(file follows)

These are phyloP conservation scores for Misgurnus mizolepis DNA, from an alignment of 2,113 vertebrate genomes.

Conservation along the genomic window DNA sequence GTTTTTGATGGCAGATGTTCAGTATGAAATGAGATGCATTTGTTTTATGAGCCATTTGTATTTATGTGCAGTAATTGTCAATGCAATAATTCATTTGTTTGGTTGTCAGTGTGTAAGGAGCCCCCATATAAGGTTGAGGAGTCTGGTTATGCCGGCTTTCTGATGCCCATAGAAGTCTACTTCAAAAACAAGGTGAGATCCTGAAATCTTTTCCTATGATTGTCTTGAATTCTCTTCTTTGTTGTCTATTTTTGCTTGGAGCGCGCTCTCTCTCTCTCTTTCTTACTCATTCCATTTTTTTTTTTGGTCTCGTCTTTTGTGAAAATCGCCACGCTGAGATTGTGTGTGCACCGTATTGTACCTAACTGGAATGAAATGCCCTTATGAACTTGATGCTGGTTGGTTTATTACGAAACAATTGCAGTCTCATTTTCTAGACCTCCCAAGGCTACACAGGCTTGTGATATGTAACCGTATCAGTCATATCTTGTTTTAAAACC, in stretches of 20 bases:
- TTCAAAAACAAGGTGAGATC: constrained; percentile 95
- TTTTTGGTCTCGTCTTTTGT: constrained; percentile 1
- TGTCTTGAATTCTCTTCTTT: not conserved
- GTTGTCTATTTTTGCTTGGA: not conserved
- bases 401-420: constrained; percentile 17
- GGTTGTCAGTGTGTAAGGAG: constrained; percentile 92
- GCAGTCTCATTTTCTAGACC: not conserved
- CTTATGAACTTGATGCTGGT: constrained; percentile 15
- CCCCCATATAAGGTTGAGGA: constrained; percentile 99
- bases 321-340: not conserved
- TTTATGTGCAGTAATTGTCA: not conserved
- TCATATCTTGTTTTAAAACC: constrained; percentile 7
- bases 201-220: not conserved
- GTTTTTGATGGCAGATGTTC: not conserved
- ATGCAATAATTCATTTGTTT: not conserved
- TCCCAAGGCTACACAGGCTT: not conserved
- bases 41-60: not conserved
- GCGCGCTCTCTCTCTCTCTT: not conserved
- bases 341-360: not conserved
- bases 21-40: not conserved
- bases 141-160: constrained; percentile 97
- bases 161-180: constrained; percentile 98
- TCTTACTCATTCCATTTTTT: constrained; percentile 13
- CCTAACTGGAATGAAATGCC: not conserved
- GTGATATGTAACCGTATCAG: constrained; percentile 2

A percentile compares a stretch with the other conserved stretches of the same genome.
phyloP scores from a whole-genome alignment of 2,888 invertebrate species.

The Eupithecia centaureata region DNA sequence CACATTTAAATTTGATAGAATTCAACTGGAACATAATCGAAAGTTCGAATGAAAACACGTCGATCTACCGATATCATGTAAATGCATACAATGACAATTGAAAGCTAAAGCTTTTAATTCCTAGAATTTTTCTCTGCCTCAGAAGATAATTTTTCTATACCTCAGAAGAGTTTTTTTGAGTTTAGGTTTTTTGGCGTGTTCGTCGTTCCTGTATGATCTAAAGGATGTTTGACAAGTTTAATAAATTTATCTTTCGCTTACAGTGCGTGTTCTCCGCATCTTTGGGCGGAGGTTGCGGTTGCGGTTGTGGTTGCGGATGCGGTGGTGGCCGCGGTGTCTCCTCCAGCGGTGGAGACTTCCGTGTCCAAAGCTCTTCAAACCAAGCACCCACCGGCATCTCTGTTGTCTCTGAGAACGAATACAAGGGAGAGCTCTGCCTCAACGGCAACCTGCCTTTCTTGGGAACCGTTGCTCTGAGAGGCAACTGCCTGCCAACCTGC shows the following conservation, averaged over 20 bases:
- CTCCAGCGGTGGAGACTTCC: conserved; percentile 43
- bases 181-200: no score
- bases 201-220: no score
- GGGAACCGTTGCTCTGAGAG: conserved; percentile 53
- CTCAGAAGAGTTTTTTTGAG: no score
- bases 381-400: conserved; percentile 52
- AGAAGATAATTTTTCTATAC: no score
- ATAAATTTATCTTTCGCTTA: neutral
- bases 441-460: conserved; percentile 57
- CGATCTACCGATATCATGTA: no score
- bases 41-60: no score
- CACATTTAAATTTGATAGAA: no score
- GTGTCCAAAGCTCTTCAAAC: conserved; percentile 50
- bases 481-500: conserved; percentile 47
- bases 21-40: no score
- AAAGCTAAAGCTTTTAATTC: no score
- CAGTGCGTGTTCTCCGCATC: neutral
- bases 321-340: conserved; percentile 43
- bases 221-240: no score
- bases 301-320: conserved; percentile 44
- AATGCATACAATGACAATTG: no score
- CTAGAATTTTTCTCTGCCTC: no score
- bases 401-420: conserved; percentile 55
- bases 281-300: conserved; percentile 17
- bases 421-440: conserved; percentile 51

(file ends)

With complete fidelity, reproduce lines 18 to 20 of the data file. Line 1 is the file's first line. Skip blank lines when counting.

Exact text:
- TCCCAAGGCTACACAGGCTT: not conserved
- bases 41-60: not conserved
- GCGCGCTCTCTCTCTCTCTT: not conserved